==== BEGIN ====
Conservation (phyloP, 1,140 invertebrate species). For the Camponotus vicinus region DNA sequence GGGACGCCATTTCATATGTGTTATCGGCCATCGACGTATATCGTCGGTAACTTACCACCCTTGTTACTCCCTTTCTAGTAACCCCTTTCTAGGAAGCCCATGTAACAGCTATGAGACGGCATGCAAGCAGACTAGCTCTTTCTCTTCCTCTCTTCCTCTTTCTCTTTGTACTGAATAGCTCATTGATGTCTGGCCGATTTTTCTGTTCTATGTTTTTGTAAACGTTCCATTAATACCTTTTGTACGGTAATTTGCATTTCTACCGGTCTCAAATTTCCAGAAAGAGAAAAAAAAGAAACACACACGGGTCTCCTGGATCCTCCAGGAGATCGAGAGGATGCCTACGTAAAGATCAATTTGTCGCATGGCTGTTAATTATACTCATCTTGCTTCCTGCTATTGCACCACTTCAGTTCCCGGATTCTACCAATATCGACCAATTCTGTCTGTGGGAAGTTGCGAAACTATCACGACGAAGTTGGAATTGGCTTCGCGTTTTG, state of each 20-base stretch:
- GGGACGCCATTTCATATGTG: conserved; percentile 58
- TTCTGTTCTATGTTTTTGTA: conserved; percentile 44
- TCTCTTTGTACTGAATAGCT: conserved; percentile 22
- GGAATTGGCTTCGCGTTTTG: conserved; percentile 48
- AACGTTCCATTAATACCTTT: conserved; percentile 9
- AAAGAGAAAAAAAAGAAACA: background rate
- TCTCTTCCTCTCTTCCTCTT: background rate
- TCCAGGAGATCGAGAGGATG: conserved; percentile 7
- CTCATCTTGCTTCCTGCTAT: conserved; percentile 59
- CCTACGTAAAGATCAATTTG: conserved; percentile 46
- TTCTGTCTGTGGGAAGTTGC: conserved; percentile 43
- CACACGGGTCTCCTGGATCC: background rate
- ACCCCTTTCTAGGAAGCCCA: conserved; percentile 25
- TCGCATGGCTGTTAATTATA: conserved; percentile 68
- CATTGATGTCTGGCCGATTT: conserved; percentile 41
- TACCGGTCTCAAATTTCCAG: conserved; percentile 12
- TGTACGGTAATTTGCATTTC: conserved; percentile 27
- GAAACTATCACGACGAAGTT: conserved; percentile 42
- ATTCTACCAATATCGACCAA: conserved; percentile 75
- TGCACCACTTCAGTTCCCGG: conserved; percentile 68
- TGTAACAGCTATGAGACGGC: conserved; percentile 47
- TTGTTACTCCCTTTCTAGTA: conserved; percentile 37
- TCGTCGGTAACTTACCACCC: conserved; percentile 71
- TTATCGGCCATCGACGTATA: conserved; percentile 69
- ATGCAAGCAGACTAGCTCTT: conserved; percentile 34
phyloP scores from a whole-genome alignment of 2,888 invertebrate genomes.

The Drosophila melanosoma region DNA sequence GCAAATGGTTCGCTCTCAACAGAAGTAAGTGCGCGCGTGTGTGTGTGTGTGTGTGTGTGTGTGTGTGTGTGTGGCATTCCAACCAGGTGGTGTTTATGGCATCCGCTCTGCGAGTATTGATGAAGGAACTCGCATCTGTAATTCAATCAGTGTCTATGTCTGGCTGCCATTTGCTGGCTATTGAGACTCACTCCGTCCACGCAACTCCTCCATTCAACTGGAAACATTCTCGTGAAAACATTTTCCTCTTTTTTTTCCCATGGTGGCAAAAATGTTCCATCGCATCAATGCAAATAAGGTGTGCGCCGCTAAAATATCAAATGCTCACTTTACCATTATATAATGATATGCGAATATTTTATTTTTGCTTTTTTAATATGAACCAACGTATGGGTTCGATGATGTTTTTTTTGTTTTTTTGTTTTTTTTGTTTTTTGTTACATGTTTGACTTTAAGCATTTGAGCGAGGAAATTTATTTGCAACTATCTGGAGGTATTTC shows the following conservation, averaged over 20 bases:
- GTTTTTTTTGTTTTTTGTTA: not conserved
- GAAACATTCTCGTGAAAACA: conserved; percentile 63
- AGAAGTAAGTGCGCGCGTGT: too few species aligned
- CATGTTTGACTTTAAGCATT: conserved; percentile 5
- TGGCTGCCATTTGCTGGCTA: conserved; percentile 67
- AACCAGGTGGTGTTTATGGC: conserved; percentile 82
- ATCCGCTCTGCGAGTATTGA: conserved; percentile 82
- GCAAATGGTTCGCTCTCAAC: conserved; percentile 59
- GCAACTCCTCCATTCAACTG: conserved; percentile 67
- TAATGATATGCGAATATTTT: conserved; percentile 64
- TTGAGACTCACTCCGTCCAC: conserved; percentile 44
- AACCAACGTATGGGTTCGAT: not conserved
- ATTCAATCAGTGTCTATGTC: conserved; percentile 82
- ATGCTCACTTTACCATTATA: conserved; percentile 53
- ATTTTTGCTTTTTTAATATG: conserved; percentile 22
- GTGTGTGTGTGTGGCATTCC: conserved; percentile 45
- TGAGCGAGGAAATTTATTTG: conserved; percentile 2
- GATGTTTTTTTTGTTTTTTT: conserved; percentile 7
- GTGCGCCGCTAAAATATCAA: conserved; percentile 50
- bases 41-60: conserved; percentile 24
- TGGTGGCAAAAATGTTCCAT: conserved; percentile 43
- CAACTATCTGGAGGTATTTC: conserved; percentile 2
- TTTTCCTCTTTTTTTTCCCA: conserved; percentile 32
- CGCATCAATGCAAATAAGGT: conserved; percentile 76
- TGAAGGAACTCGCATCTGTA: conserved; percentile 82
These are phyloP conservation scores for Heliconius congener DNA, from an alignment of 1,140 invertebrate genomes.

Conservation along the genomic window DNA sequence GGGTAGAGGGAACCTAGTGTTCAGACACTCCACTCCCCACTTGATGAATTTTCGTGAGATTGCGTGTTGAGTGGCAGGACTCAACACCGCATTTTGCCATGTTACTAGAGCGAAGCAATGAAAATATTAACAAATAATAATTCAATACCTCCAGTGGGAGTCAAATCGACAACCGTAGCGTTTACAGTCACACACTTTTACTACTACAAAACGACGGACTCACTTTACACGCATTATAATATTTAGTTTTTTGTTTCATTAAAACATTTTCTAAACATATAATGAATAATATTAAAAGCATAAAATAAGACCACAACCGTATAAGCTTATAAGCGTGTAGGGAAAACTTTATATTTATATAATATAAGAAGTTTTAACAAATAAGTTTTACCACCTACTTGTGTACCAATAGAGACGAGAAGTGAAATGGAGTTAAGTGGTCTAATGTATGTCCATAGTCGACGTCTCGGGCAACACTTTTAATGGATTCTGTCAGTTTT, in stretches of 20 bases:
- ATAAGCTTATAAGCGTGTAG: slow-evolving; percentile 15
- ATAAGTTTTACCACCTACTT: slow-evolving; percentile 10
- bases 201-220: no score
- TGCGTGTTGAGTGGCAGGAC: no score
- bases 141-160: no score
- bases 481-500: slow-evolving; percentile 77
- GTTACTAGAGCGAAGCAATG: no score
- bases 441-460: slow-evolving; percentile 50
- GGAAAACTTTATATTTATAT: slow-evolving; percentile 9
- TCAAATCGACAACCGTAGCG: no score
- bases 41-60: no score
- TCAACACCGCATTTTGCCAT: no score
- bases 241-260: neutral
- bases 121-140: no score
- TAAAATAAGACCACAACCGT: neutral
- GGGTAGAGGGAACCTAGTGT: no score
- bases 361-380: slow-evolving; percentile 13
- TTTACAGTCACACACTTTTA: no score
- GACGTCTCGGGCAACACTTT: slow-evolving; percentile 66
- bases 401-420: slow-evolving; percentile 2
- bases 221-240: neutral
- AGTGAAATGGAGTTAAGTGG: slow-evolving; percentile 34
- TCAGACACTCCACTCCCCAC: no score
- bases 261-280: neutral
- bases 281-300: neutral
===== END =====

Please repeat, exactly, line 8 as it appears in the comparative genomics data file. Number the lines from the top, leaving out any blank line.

- TCTCTTCCTCTCTTCCTCTT: background rate